Missak and Mélinée Manouchian, symbols of foreign resistance in France

Missak and Melinee Manouchian symbols of foreign resistance in France

On February 21, 2023, the ashes of Missak and Mélinée Manouchian enter the Pantheon. The one who was the operational leader of the foreign communist resistance in France was shot on February 21, 1944 at Mont Valérien near Paris, with 21 other supporters. His wife, who became French in 1946, survived him until 1989.

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Missak Manouchian was born in 1906 in what was then the Ottoman Empire. Like his future wife Mélinée whom he met in 1934, the day after the far-right riot of February 6which led them both to join the French Communist Party, he is an orphan survivor of the Armenian genocide mainly perpetrated in 1915 and 1916. Both have had stateless status in France since the mid-1920s.

Both also joined the Armenian Relief Committee, which with 7,000 members constitutes the first language section of the MOI, Immigrant Labor Force, which organizes foreign communist activists in France. They married in 1937. Missak Manouchian is a worker, but also an intellectual, poet, translator, editor-in-chief of an activist newspaper.

War declared between France and Nazi Germany September 2, 1939 placed communist activists in an uncomfortable situation, even more so foreigners. Hitler and Stalin in fact signed a non-aggression pact, known as the German-Soviet Pact, which made the USSR a potential enemy of France.

From stateless refugees to “undesirable foreigners”

Arrested by the French authorities, Missak chose to join the army against party directives. Like many refugees, Missak and Mélinée can enter the category of “undesirable foreigners”, according to a decree-law of November 1938, and thus join the internment camps who since November 1939 also incarcerated communist activists. Like many foreign anti-Nazi activists, their entry into hiding preceded the Occupation, if not the war.

In June 1941, Missak Manouchian was arrested again, again as a communist, this time because Nazi Germany had started theOperation Barbarossa against the USSR. The Soviets become enemies of occupying Germany and its French collaborators. Released, he joined the Clandestine Immigrant Labor Force and became the political leader of the Armenian section. Until February 1943, the couple worked in what is called “German work”.

This involves encouraging the aid or even the desertion of anti-Nazi soldiers enlisted in the Wehrmacht, until their entry into the Resistance. In April 1942, foreign communist partisans founded the FTP-MOI – Francs-tireurs partisans, immigrant workforce. Many are Jewish, condemned in fact to live in hiding, when they can under a false identity. From the end of 1942, the FTP-MOI carried out an action every two days.

From communist activists to partisans

Forced against his will into the armed struggle, Missak Manouchian led his first attack in March 1943. Despite his indiscipline, he found himself at the head of the FTP-MOI during the summer in place of Boris Holban, dismissed from his position for having challenged party directives. It was under his command that Julius Ritter, an SS colonel in charge of the STO (compulsory labor service) in France was shot dead in the street in September.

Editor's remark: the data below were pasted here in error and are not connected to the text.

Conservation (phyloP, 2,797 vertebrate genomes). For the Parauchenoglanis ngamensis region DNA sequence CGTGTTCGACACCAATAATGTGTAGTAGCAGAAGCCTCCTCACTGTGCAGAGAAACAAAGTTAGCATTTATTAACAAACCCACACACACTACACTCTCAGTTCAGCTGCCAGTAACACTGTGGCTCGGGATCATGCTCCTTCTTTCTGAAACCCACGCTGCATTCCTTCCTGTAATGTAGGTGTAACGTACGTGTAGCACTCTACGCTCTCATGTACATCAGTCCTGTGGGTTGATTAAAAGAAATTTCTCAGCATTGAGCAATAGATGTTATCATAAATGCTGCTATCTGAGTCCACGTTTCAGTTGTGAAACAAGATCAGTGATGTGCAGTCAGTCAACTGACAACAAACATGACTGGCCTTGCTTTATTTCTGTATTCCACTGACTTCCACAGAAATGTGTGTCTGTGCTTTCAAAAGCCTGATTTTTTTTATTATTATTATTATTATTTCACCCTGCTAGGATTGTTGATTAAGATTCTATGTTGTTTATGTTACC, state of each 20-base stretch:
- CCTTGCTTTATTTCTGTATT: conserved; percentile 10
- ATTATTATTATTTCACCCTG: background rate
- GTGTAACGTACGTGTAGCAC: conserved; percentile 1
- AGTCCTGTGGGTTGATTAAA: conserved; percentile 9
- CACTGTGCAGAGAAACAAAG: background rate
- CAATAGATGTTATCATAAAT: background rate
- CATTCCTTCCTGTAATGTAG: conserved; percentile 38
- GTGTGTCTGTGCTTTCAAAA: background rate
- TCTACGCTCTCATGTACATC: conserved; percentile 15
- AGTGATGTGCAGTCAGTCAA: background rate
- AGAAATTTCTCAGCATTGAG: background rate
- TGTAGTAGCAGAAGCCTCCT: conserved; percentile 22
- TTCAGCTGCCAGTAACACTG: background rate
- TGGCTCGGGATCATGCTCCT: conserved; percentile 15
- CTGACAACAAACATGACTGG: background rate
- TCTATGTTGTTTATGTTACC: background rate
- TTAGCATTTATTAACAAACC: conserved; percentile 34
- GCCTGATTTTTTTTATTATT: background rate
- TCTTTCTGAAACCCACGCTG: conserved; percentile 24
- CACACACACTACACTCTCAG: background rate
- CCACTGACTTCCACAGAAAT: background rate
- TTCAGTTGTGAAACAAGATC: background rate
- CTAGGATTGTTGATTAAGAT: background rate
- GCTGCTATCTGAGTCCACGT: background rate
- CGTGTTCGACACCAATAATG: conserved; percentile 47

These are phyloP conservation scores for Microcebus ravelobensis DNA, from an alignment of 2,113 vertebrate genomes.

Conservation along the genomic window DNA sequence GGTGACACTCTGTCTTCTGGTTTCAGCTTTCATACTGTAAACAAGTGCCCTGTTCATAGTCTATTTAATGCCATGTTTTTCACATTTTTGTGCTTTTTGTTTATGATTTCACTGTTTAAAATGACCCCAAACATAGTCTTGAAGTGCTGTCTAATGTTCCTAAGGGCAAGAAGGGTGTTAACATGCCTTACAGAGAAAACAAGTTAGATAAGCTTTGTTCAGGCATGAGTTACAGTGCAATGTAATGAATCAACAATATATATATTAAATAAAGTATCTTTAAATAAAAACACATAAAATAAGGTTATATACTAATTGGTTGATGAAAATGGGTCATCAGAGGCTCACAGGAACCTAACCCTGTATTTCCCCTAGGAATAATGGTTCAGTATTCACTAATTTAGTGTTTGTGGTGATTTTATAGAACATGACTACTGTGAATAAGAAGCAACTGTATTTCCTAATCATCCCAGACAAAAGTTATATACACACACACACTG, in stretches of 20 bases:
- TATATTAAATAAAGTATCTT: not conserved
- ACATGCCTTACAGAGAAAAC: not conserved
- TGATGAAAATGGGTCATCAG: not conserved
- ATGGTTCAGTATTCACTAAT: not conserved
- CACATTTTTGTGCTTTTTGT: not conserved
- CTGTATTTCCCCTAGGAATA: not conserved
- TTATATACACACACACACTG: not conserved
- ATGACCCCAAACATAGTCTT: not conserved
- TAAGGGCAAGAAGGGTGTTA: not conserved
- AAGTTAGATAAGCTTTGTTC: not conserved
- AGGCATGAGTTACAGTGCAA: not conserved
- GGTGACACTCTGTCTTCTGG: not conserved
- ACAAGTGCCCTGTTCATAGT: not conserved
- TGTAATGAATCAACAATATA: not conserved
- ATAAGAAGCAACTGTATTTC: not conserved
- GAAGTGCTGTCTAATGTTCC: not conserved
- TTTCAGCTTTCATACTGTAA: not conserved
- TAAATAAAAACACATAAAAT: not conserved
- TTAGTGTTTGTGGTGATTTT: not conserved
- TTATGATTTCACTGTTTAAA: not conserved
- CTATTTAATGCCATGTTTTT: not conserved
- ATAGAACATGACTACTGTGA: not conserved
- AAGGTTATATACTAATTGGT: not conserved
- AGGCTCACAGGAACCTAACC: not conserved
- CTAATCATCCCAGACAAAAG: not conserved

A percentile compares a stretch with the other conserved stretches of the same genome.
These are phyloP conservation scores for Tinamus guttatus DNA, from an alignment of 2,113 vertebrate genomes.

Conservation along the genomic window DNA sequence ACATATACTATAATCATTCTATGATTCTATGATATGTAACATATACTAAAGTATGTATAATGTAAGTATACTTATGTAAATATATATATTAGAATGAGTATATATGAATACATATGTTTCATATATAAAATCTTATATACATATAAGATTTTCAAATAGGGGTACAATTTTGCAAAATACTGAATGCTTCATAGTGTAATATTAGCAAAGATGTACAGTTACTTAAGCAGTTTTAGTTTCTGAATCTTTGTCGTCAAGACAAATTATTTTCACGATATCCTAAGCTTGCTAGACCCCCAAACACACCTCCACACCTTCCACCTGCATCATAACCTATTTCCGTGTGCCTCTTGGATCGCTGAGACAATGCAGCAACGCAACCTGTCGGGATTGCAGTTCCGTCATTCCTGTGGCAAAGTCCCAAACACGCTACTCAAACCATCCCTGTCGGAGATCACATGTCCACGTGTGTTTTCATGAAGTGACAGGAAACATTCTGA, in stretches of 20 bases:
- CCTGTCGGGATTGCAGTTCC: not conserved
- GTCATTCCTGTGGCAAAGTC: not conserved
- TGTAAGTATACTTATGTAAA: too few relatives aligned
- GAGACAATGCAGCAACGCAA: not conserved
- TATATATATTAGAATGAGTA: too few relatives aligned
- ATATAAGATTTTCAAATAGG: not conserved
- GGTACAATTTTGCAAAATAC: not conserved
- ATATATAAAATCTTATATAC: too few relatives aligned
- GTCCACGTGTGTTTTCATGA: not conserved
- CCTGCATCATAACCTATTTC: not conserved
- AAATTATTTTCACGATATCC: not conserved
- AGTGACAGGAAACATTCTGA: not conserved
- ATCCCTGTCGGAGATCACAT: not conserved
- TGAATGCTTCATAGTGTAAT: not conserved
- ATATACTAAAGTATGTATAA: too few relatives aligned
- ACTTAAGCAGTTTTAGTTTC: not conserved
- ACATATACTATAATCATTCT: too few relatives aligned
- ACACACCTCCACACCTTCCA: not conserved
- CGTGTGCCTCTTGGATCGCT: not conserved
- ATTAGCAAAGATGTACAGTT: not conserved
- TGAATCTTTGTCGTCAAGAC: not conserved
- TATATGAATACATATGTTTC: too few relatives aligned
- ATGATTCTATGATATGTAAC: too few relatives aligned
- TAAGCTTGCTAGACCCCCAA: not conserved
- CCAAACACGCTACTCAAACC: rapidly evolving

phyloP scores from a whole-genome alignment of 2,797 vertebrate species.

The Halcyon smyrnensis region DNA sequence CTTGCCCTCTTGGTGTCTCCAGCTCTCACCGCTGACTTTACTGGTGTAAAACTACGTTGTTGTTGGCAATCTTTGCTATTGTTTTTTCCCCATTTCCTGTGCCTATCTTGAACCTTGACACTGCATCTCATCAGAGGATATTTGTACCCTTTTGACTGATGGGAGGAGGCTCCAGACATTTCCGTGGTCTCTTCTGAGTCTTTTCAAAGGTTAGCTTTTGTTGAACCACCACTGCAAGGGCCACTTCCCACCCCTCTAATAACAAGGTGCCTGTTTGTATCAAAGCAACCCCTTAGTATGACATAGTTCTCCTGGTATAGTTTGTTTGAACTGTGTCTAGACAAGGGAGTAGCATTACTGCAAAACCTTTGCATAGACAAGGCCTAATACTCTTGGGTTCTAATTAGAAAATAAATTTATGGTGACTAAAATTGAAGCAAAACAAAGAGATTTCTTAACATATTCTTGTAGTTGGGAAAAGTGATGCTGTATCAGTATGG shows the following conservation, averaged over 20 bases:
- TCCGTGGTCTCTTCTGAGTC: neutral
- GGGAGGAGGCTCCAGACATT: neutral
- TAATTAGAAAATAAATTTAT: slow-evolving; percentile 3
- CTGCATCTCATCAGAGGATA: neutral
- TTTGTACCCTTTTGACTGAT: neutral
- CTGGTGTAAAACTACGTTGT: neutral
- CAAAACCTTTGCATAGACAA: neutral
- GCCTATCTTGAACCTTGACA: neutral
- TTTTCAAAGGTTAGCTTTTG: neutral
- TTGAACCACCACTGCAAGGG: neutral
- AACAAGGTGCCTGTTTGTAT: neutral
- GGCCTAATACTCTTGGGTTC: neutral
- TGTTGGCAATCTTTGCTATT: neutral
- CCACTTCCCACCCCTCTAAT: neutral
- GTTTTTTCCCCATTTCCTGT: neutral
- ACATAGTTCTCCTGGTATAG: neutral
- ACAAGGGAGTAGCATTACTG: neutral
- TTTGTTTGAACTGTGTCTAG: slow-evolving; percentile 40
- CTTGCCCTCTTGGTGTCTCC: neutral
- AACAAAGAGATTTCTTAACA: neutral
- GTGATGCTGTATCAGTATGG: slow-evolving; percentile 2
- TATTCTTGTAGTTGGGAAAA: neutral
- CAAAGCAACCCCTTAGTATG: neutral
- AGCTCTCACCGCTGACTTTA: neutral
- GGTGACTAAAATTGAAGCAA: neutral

If the military results of the FTP-MOI remain modest, their symbolic impact is exceptional. There French police, an expert in spinning, is responsible for dismantling the network. After two first waves of arrests in the spring and summer of 1943, she chose to remain discreet, discreetly weaving her web to the heads of the network. On November 16, she managed to dismantle the entire Parisian group. Missak and 67 other members of FTP-MOI were arrested.

The day before, Mélinée had been arrested in the metro with a bag full of weapons. When the policeman asked her what she was doing, she replied: “I carry guns”. The agent had let her go, reprimanding her for this bad joke. The evening of Missak’s arrest, she found refuge with the parents of the man who would become the singer after the war. Charles Aznavour.

From members of “the army of crime” with symbols of the French resistance

Tortured, Missak is sentenced to death after a travesty of trial. To his accusers collaborationists he throws : “You have inherited French nationality. We deserved it. » After his death, his image and his name were one of the ten profiles selected by the Nazis to create the red poster plastered in Paris to denounce “the army of crime”. For each, we emphasize foreign origin. Seven of them are Jewish, we obviously take care to specify.

Before dying, Missak wrote a last letter to Mélinée: “Happiness to those who will survive us and taste the sweetness of Freedom and Peace of tomorrow. I am sure that the French people and all the Freedom Fighters will honor our memory with dignity. At the moment of death, I proclaim that I have no hatred against the German people or against anyone, everyone will have what they deserve as punishment and as reward. »

From this letter, Aragon wrote a poem in 1955 which was put into song by Léo Ferré. Mélinée will join the Soviet Republic of Armenia for a time before being repatriated to France, horrified by the reality of Stalinism and its sequels. During the Prague trials in 1952, Artur London, another former member of the FTP-MOI, then minister in Czechoslovakia, was sentenced to life in prison, an experience he recounted in the book The Confessionpublished in France in 1968. Mélinée was made a knight of the Legion of Honor in 1986, three years before her death in Fleury-Mérogis, in the Paris suburbs.

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